Monthly Archives: May 2016

Solemnity of the Most Holy Trinity – Cycle C

23 May 2016

Reflecting on Romans 5: 1-5

Okay, St. Paul, let’s just test this. You say, in today’s letter to the Romans, that affliction produces endurance, which produces character, which produces hope. Really?  It seems to me that affliction produces pain, and pain produces loss of hope, and loss of hope produces despair. But let’s take an example and see who’s right.

I’m amazed at the number of people I know who are walking around with migraines, most days of the week. How on earth do they do it? Well, they’ve learned how to tell when it’s coming on, for starters, and they get their medications on board right away. They’ve lived with migraines for years. They know what they need to do, and they do it. That’s endurance.

Then, after making adjustments in lighting and diet, they go out into the world. They show up for work. They show up for their families. They show up for themselves. If that’s not character, I don’t know what is.

When I observe them cheerfully working, conscientiously getting through the day without even mentioning the pain, I feel myself growing in confidence that I, too, can face the challenge of any pain that may be on my horizon. Their proven character gives me hope that I too can stand up to affliction when it comes my way.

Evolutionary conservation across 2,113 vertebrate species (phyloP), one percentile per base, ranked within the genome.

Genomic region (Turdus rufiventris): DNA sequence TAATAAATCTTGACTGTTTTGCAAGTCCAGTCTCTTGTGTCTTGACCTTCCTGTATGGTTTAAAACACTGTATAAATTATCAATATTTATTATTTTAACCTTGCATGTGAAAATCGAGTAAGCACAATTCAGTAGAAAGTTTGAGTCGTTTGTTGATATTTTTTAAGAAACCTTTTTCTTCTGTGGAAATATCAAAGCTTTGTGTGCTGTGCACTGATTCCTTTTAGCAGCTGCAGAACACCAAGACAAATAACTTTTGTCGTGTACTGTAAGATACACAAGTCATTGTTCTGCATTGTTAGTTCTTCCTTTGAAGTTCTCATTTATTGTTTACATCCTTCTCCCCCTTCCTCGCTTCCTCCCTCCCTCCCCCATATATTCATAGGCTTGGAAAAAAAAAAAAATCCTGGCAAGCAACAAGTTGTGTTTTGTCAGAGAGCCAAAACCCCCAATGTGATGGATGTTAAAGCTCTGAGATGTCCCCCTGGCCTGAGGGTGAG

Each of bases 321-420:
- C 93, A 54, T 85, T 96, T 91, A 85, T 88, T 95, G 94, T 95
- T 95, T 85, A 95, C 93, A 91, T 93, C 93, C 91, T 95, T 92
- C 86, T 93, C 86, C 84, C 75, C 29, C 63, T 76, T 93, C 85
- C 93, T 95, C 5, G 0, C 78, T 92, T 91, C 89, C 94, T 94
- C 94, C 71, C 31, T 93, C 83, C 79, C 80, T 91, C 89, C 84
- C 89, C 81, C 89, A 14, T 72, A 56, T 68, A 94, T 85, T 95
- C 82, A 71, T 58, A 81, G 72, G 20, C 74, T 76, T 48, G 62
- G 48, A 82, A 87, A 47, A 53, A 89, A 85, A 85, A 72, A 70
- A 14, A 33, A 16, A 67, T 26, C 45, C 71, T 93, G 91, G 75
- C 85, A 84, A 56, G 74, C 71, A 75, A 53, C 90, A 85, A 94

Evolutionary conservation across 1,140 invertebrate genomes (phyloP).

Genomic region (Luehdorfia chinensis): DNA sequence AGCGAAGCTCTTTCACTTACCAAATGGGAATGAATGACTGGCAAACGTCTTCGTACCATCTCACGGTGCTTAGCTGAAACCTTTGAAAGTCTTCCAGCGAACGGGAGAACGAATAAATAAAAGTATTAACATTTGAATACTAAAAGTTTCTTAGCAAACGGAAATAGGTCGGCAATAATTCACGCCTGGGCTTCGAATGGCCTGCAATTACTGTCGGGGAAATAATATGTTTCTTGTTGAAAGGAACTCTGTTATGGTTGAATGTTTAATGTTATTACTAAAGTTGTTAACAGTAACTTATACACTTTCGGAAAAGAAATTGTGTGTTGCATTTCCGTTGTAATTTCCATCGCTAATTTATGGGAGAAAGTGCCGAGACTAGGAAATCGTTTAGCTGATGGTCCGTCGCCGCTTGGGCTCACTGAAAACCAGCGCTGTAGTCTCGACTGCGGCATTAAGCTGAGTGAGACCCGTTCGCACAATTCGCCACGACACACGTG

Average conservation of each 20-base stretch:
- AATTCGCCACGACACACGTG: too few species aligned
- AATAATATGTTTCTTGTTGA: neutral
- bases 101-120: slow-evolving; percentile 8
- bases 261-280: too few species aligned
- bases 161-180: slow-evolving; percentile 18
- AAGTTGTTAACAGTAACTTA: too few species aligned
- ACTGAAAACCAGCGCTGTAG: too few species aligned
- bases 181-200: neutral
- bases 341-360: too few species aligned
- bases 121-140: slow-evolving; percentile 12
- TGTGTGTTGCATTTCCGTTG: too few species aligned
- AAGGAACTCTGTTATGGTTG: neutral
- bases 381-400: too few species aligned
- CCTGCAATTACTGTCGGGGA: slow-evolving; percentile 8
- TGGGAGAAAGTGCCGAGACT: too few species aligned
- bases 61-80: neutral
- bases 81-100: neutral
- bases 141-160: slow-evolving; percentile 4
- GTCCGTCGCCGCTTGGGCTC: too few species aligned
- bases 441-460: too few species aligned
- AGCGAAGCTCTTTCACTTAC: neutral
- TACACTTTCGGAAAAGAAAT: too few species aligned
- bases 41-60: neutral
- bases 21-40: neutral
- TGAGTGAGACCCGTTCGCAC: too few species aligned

And you know what? It’s worked. Observing people I love standing up to migraines so courageously has truly produced hope in me, and that hope has held up when I myself have been challenged.

Afflicted with migraines, they learned endurance, which produced character so inspiring that it created hope in me, which has never disappointed. Okay, St. Paul, you get this one.

Test St. Paul’s theory in your own life. Is it true?

Kathy McGovern ©2016                                                    For Cindy and Karen and Patrick and Maddie and Marty

Kathy McGovern © 2014-2015

Pentecost Sequence – Cycle C

18 May 2016

Come, Holy Spirit. That’s what we say.

But could you help us actually mean it someday?

Do we know what we’re asking for? Should we retreat?

Can we absorb all that fire? Can we take the heat?

                                                                           

First, give us grace to prepare for your power.

Give us hearts to give up what you long to devour.

Our greed, our guilt, our closing our eyes,

Take it all Spirit, lay bare our disguise.

 

Help us want to want you, that’s really our prayer.

Enlarge our hearts so there’s room for you there.

This Pentecost, Spirit, bring us a new birth.

Then watch as we join in renewing the earth.

How will you work to bring the earth back to health this year?

 

Kathy McGovern ©2016

Kathy McGovern © 2014-2015

A Mother’s Day Memory

9 May 2016

The rain started out fast, and before I knew it my doll and I were drenched!   I raced down the alley with my doll carriage, but Susie fell out and into the muddy alley.

I was hysterical, of course. My beautiful mother went out into the rain to look for her. I was stunned to realize that my mother was not completely magical. Even she, with all her wondrous powers, couldn’t find my beloved doll.